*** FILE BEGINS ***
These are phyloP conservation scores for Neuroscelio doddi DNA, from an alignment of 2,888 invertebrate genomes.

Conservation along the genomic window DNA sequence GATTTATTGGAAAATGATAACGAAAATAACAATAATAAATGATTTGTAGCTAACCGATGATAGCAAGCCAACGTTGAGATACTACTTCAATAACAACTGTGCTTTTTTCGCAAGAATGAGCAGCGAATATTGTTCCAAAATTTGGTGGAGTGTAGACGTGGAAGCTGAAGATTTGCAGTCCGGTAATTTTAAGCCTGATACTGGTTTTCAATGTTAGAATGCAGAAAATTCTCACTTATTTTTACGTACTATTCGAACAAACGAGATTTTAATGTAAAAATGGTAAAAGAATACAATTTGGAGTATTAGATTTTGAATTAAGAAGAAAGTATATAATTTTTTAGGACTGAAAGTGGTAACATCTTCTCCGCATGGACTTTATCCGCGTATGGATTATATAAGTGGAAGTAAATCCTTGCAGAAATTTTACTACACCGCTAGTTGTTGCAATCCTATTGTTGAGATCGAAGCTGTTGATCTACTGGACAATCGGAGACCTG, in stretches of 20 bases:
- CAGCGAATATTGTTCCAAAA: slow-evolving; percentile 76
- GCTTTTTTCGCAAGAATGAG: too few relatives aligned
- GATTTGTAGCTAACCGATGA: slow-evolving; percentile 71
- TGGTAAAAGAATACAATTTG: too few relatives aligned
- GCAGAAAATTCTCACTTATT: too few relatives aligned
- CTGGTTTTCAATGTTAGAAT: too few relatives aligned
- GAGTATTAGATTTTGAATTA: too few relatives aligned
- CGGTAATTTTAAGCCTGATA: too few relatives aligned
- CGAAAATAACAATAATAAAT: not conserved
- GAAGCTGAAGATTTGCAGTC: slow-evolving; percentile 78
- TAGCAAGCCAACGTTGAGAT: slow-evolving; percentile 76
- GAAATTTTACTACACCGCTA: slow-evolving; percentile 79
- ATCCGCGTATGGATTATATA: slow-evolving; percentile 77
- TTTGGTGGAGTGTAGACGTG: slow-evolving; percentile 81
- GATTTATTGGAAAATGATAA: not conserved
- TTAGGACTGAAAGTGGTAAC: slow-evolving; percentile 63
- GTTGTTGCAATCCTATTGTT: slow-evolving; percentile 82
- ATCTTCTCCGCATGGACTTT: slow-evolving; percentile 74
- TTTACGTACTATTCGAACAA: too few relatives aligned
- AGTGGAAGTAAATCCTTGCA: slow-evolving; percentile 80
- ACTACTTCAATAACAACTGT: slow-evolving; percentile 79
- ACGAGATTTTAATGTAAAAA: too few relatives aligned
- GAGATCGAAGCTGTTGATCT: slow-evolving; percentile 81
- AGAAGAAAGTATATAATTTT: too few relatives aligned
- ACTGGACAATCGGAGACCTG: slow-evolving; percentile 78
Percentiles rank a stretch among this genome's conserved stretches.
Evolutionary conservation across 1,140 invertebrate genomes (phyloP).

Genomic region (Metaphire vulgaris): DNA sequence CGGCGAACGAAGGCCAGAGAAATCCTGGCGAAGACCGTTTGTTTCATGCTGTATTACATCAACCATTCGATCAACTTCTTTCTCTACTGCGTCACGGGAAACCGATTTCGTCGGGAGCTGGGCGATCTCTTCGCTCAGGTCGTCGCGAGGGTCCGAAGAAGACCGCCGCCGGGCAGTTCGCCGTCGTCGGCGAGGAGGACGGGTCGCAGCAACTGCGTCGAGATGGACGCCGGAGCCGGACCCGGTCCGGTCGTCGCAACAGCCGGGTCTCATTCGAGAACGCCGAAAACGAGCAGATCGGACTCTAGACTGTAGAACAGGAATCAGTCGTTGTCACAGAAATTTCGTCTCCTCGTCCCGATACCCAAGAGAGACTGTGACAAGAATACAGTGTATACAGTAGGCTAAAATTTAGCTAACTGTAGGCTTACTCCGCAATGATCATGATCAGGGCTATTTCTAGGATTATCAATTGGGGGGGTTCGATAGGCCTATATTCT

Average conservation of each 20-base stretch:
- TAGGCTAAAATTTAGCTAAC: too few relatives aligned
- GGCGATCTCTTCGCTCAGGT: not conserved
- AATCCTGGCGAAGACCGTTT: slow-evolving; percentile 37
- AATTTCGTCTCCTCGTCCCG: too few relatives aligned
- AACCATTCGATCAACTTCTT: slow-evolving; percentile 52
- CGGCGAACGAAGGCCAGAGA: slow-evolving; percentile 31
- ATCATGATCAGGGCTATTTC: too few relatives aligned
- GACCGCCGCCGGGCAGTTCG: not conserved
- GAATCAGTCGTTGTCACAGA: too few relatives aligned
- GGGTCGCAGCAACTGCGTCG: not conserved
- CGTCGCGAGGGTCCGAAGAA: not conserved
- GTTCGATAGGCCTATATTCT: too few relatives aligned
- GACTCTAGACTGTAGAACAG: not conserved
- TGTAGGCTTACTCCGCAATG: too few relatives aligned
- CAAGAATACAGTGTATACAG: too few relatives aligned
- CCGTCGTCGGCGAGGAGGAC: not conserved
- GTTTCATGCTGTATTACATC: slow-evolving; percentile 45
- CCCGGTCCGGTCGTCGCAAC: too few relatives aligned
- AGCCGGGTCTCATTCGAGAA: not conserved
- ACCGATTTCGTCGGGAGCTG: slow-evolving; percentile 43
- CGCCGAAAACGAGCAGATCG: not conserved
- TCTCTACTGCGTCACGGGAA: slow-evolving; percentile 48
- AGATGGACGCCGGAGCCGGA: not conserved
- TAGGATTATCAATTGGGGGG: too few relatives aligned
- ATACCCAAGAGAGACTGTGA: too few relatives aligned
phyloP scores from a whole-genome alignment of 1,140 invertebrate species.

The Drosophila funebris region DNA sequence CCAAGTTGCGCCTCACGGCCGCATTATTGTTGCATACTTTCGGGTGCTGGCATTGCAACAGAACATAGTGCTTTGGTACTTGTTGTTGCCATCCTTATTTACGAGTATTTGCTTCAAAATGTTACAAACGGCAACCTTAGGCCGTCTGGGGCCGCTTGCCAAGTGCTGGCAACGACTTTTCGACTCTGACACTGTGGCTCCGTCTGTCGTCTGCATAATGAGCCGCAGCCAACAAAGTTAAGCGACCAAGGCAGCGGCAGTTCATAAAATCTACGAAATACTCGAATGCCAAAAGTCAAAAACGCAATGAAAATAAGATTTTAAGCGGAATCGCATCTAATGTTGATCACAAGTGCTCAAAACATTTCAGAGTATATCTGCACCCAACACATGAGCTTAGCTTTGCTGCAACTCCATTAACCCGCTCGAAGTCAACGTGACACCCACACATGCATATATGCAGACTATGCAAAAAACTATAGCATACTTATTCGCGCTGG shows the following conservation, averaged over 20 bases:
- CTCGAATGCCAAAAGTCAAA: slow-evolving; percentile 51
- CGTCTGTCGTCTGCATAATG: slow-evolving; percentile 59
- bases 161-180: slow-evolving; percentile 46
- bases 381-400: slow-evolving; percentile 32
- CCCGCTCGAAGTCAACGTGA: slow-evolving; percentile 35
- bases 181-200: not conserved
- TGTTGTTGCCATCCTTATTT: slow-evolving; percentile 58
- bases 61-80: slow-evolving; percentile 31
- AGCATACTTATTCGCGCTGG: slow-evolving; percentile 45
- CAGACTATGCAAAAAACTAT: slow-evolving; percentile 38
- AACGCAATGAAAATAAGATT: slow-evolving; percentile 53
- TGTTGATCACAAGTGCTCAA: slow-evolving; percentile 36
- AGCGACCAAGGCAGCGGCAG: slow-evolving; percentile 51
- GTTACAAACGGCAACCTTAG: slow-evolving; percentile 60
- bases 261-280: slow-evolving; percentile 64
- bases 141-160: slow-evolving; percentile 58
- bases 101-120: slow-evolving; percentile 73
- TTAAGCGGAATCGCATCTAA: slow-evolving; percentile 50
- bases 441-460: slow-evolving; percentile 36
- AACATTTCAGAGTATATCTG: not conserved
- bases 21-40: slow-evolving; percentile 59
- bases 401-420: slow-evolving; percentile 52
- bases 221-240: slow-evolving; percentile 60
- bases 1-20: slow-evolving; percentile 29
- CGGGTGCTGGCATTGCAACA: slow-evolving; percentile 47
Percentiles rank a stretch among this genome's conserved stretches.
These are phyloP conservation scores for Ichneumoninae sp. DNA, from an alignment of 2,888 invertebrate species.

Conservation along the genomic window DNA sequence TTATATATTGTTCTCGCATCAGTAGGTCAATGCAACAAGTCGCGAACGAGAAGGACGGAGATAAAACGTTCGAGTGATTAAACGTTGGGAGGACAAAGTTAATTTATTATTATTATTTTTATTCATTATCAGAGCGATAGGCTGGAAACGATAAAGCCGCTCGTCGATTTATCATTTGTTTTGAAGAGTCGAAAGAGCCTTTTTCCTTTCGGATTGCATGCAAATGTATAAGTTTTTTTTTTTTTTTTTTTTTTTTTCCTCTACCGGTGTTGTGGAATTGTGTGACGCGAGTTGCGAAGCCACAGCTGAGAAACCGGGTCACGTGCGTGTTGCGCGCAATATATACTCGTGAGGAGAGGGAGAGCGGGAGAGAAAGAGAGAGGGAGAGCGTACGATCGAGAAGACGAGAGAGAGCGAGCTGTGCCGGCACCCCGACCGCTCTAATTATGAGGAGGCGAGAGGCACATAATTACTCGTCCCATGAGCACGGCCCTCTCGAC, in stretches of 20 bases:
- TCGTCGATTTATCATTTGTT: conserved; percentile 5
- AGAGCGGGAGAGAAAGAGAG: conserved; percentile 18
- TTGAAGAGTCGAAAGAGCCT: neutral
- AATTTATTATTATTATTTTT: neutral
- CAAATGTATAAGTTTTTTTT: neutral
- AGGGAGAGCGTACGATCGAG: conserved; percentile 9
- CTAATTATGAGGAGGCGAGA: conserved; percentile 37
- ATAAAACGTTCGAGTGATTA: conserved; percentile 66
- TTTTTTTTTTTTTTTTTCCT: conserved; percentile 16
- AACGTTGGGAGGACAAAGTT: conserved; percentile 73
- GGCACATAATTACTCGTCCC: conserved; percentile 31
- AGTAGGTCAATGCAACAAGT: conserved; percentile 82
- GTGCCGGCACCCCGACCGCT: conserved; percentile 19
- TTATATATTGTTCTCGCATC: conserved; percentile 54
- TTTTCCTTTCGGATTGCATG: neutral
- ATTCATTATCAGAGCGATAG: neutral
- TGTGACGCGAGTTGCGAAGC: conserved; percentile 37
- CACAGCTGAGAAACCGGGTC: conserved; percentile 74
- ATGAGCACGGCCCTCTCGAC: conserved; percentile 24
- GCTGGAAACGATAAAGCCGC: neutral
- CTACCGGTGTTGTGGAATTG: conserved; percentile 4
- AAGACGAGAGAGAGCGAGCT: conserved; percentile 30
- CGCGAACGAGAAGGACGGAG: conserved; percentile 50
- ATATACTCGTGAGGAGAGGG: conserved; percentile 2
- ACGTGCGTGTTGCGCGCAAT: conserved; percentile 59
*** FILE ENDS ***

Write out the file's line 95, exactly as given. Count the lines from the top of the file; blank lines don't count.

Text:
- TTTTTTTTTTTTTTTTTCCT: conserved; percentile 16